This is odd but not really a problem; Unified CM, for reasons best known to itself has asked for all of the information twice. Following this search Unified CM then performs a "mystery" single level search to return the attributes of the parent container, we are not sure why this is done. But following that, Unified CM then continues with a third subtly different search at our specified container:



Frame 46 (435 bytes on wire, 435 bytes captured)
Lightweight-Directory-Access-Protocol
LDAPMessage searchRequest(5) "ou=users,o=dundee" wholeSubtree
searchRequest
baseObject: ou=users,o=dundee
scope: wholeSubtree (2)
derefAliases: derefAlways (3)
sizeLimit: 0
timeLimit: 0
typesOnly: False
Filter: (objectclass=inetOrgPerson)
filter: equalityMatch (3)
equalityMatch
attributeDesc: objectclass
assertionValue: inetOrgPerson
attributes: 20 items
Item: uid
Item: givenname
Item: initials
Item: sn
Item: manager
Item: departmentnumber
Item: telephonenumber
Item: mail
Item: title
Item: homephone
Item: mobile
Item: pager
Item: objectClass
Item: javaSerializedData
Item: javaClassName
Item: javaFactory
Item: javaCodeBase
Item: javaReferenceAddress
Item: javaClassNames
Item: javaRemoteLocation

controls: 1 item
Item joint-iso-ccitt.16.840.1.113730.3.4.3
controlType: 2.16.840.1.113730.3.4.3 (joint-iso-ccitt.16.840.1.113730.3.4.3)
criticality: True
controlValue: 300902010F0101FF0101FF
[Response In: 47]



Items to note here are the list of extra attributes that are requested and most importantly the final section where control type 2.16.840.1.113730.3.4.3 is specified. This is a persistent search packet. In correct operation there will not be a normal search response packet. Instead any changes to an object within the searchbase will trigger a synchronization of that object. However, eDirectory returns:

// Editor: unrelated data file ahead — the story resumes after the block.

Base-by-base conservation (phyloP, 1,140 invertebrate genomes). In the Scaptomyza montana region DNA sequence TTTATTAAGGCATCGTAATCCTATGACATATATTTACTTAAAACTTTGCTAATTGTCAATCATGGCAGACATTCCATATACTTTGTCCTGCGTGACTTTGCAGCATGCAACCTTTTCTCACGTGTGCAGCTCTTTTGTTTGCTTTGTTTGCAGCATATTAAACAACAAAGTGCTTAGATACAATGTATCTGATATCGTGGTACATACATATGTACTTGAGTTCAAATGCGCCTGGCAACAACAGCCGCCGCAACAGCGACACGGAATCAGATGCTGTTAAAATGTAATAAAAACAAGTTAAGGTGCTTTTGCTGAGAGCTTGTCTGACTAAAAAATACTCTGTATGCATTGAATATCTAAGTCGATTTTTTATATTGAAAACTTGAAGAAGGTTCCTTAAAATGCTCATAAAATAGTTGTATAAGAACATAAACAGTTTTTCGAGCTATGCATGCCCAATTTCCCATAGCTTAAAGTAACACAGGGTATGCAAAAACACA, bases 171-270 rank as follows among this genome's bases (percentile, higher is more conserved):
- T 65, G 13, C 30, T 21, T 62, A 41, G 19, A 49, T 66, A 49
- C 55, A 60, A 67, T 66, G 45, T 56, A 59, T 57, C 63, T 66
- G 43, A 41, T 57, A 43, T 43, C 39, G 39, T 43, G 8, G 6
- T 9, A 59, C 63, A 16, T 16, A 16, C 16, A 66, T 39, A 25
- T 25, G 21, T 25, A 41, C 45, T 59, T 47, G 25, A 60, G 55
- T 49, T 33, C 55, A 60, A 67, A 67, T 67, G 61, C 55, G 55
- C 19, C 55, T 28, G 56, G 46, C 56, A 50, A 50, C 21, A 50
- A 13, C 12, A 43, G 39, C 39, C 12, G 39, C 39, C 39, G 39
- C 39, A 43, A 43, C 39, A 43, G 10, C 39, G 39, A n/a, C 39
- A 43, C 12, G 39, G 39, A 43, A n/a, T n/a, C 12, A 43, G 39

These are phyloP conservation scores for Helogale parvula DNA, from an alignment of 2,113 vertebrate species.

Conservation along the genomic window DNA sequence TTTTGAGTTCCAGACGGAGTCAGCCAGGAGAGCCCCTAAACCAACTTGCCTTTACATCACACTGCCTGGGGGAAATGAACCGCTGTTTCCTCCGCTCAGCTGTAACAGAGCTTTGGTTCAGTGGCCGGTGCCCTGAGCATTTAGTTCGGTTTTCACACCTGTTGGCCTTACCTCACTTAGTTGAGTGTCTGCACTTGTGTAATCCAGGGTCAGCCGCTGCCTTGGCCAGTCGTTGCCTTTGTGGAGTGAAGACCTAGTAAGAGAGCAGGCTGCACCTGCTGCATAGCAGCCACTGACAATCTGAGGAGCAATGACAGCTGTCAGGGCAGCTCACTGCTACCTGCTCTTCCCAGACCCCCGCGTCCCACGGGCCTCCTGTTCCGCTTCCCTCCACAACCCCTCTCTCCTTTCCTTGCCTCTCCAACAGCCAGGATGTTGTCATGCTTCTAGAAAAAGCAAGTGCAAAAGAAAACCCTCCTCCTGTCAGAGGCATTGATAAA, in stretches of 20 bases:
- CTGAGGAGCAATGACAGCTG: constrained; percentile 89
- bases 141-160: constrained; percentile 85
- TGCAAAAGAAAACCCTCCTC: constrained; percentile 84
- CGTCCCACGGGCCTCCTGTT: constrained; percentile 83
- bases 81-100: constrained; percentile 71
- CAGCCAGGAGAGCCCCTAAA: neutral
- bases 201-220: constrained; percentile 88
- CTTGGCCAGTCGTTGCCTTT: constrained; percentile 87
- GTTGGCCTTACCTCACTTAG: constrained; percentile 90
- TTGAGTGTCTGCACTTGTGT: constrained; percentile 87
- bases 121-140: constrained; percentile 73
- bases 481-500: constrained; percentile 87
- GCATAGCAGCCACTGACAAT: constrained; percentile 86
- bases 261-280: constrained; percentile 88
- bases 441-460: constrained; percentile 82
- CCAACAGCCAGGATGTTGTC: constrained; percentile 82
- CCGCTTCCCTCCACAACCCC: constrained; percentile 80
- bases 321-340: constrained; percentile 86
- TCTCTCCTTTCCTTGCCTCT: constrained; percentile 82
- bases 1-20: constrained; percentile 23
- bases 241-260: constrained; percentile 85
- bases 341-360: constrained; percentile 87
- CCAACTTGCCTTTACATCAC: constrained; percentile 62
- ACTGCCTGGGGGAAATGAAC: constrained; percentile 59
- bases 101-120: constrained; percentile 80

Frame 47 (80 bytes on wire, 80 bytes captured)
Ethernet II, Src: Vmware_82:43:97 (00:50:56:82:43:97), Dst: Intel_71:d0:86 (00:0e:0c:71:d0:86)
Internet Protocol, Src: 134.36.1.101 (134.36.1.101), Dst: 134.36.40.227 (134.36.40.227)
Transmission Control Protocol, Src Port: ldap (389), Dst Port: 34195 (34195), Seq: 2648, Ack: 842, Len: 14
Lightweight-Directory-Access-Protocol
LDAPMessage searchResDone(5) other () [0 results]
messageID: 5
protocolOp: searchResDone (5)
searchResDone
resultCode: other (80)
matchedDN:
errorMessage:
[Response To: 46]



As we learned in the previous Appnote, Novell eDirectory does not support persistent search when dereference of aliases is requested [5]. The resultCode of 80 is an error code saying "I can’t do this". And the process now stops.



Let us review the process which has taken place:




  1. Unified CM bound to the eDirectory LDAP server twice.

  • With one of the connections it performed an empty base object search which elicited the information that persistent search is supported

  • One of the connections was then closed and with the other connection a search at the specified userbase was performed

  • eDirectory responded with all of the user information

  • Unified CM then asked for the whole search again

  • eDirectory duly returned an identical set of the information

  • Unified CM then queried the next level up from the user search base – I’m unsure why.

  • Unified CM then executed a search request at the search base but with persistent search specified